Understand Anomaly Detection using moving z-score (optional)
Although not essentially necessary a basic understanding how the anomaly detection algorithm used in this tutorial works is very beneficial. I won’t make it too complicated, I promise.
Basically the algorithm depends on two statistical measures, mean and standard deviation:
Mean (in laymenâ€™s terms also called average) is basically a measure of central tendency of your data. It can be simply calculated as follows:
This means you just sum up all individual values and divide by the number of values you’ve summed up
- Standard Deviation
Standard Deviation is a measure on how wide data is spread around the mean and can be calculated as follows:
(Note that the mean x-dash from the previous formula is now denoted as Greek letter mu but I won’t go into the details here). So what you can observe is that (although the formula looks slightly more complicated) is that the distance between every data point (or measurement) and the mean is evaluated and somehow summed up. So the more distant data points are spread around the mean the higher the measure for standard deviation is. This is important because if your data is already widely distributed around the mean detecting an anomaly needs data to be spread even more far away from the mean.
So now we have all ingredients to calculate the z-score which is defined as follows:
This means, for every measurement just subtract the mean and divide it by standard deviation. So we are nearly done, the only thing what we have to do is to turn this into a “moving z-score”, we want to detect anomalies on time series, right?
The trick is as simple as follows. Instead of using ALL measurements for calculating mean and standard deviation we just take the latest k measurements into account. This approach is called windowing and is described here very nicely.
Deploy the application
In order to make it fast-track, you can just click on the deploy button below which will automatically deploy a NodeRED data flow tool acting as device simulator in the IBM Cloud. It also comes with a pre-configured “edge” implementation of the algorithm mentioned above. As already mentioned, we are based on a full length tutorial which can be found here.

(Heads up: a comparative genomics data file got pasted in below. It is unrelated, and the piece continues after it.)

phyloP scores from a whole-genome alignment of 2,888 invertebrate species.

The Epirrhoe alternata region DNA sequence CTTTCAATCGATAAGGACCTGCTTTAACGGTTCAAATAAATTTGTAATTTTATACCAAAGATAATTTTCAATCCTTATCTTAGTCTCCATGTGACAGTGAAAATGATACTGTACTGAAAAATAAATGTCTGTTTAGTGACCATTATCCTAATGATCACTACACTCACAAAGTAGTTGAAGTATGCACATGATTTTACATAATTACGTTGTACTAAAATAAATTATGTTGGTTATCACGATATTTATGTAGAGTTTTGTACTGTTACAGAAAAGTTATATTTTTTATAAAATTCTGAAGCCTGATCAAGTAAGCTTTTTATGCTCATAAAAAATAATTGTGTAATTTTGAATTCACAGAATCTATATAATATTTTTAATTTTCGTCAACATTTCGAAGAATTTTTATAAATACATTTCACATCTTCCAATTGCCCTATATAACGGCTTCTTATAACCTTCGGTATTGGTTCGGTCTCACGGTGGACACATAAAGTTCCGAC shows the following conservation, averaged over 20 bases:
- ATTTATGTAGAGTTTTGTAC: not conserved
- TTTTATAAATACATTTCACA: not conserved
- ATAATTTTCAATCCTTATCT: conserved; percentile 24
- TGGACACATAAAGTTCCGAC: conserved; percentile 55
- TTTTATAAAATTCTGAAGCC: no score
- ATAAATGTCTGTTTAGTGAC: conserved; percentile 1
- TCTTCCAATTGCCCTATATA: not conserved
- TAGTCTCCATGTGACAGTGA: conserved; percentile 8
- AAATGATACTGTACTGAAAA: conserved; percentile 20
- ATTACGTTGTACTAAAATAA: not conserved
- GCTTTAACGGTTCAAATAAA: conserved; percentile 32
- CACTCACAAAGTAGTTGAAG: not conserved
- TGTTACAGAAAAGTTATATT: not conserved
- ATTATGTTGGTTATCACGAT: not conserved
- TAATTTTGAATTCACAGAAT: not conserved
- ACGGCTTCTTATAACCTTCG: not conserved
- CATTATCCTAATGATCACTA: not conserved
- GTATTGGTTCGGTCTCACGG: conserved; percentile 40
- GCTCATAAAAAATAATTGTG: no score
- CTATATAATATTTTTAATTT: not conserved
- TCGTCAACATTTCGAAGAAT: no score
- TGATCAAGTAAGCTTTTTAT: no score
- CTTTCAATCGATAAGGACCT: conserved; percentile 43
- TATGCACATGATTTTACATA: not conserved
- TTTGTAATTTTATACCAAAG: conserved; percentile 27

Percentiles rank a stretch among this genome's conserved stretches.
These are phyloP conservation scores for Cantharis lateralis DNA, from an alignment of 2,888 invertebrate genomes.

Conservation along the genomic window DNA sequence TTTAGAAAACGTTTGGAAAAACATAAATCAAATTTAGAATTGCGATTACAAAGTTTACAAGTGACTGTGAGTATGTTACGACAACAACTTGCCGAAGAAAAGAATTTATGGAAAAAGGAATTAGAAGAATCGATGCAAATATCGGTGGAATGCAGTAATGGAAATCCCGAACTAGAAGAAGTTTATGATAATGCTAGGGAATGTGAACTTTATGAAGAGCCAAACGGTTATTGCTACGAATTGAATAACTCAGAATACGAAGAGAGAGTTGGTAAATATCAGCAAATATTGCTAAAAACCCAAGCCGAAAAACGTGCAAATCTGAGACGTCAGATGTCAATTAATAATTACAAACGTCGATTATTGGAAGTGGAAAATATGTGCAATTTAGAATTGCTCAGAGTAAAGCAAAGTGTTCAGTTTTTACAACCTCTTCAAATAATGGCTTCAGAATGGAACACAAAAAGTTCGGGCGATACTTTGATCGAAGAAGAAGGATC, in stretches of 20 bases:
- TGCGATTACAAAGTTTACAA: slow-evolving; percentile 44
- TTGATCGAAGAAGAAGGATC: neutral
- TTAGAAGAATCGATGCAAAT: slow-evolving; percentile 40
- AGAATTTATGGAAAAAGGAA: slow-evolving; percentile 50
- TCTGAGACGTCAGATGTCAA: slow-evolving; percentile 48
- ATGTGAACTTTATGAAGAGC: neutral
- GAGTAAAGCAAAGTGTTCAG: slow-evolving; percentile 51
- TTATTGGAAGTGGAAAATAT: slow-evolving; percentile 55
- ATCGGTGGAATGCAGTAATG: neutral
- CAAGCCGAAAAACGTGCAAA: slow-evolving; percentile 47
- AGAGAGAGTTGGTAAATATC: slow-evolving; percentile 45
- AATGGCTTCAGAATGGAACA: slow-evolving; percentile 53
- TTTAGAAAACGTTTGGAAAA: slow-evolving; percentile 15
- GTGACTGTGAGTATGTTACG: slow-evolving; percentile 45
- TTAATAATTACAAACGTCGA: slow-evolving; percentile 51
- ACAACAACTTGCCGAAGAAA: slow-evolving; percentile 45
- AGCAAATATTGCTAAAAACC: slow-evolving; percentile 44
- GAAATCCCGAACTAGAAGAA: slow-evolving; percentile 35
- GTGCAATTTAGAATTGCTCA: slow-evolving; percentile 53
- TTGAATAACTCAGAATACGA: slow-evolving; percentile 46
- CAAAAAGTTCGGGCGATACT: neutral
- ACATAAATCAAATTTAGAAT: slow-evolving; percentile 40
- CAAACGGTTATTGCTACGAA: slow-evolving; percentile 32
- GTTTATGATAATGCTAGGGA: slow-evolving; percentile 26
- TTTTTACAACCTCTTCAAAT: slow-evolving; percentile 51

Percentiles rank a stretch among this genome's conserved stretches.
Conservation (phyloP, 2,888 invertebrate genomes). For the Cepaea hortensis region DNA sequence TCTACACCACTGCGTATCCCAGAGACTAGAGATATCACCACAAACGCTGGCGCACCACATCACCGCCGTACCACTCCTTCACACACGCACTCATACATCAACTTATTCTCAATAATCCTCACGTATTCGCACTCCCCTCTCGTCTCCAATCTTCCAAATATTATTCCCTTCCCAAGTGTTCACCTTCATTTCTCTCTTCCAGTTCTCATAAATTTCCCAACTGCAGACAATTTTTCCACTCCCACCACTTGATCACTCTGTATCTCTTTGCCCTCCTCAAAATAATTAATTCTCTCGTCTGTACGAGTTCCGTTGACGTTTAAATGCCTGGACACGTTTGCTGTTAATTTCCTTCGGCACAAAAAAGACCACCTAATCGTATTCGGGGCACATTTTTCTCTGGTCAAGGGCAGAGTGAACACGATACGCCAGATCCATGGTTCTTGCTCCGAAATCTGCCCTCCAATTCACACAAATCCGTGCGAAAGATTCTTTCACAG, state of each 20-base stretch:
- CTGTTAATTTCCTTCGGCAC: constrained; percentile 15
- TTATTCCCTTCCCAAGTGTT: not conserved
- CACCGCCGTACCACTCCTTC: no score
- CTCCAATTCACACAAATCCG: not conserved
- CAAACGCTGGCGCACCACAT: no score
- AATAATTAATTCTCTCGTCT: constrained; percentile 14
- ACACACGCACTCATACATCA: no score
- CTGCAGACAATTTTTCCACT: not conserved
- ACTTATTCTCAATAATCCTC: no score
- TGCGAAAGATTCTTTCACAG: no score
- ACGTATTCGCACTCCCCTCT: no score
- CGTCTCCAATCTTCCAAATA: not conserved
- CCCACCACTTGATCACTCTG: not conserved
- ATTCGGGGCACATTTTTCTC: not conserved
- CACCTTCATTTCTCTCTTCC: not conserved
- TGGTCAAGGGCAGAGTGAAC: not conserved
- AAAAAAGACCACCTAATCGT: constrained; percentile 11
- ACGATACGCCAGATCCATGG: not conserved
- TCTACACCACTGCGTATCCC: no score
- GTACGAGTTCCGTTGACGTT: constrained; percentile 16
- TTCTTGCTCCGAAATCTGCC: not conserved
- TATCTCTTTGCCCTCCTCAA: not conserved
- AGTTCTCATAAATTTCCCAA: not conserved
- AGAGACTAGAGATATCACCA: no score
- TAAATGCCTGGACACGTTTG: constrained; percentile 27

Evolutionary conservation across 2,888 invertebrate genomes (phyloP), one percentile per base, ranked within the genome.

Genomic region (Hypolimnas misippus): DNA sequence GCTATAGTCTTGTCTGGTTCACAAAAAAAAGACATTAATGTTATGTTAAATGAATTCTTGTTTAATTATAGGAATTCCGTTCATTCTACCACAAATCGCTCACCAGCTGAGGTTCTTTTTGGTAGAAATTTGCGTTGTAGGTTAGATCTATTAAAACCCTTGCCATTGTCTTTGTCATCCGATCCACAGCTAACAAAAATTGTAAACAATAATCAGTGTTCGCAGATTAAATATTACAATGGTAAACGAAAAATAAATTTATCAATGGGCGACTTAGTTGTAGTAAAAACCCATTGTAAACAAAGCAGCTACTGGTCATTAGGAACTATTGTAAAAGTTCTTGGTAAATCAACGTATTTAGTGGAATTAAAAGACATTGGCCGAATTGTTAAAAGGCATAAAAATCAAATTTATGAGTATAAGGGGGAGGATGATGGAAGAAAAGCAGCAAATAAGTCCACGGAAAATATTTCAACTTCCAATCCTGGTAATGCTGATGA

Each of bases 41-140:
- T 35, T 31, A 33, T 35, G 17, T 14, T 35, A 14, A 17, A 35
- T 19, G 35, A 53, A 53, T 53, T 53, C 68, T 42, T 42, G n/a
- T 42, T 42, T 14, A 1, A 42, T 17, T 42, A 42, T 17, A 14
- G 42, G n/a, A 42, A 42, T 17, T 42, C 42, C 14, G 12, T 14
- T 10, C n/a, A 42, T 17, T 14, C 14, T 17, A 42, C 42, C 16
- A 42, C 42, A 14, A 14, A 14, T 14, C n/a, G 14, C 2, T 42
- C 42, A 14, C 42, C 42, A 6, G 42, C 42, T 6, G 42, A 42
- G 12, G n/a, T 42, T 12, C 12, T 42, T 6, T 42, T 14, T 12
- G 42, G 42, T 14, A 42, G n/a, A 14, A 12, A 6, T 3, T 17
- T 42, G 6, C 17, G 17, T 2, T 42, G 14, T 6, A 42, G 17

The full tutorial mentioned above explains you the concept of “Cognitive IoT” where advanced machine learning algorithms and neural networks can be trained and run on various locations (on the edge of an IoT system, in a batch processing system or real-time data processing system in the cloud). But in this fast-track tutorial we concentrate on the edge-rule only which has been obtained by running the full-stack process mentioned above.
Please click on the following deploy button:
So what this basically does is it will create a NodeRED instance in the IBM Cloud with a data flow pre-configured for our application. Please login with your IBM Bluemix account and click on “deploy”.
Understand whatâ€™s happening
After successful deployment you’ll see a screen like this, please click on “view app”:
You’ll be taken to the NodeRED flow editor where you can see the already deployed and running application. Please have a look; this should somehow look like the following:
So let me walk you through each element:
- NodeRED is free, Open Source and runs everywhere! In the IBM Cloud, in every other cloud or data center, on your laptop and even on an IoT Gateway like a Raspberry Pi. So consider this flow to run on an IoT Gateway connected to an elevator and measuring voltage for the main driver motor. As we don’t have a Raspberry Pi in place we are just simulating these sensor values using an “Inject” node in NodeRED. Otherwise you would see a dedicated sensor node here
- In addition we want to send data upstream to the cloud so let’s add a time-stamp. It is always good to generate a time-stamp (temporally and spatially) as close as possible to the sensor. So this value can be referred to as “event time” rather than “processing time”
- To stream these data to the IBM Watson IoT Platform via MQTT only one simple node is necessary
- In addition we want to create a little dashboard to monitor the voltage sensor values
- In order to achieve this we need to shift and shuffle the values a bit
- Of course we want to plot the moving z-score as well – in parallel to the voltage in order to really understand what’s going on
- Again we need to do some shifting and shuffling as a preparation
- Now we generate an alert messages in case the z-score drops below -0.5 which means some major fluctuation has been taken place recently
- We just display this alert message under the two other charts
- In order to get rid of the message once in a while we reset it
- And delay the deletion 5s, so the message keeps displayed for 5s
Observe what's going on using the real-time dashboard
In order to open the dashboard just click on the dashboard tab and on the dashboard icon as shown here:
You will observe two time series chart (run charts), one for voltage and one for the moving z-score:
Wait for some time until you observe a z-score below -0.5 and you’ll see that an alert message is being generated. Of course you can also trigger something more important like initiate an emergency shutdown of the system or raise an alert, either by sending an email/SMS from the Edge directly using a NodeRED node (see twilio or email for this) or you can also send the alert upstream to the cloud using MQTT. The latter would be a perfect example on how Edge analytics can reduce the amount of data transferred to the cloud by adding intelligence to the Edge gateway device:
Thanks for sticking with me – we are done. I hope this tutorial was of value for you. Please let me know your questions, comments and thought below…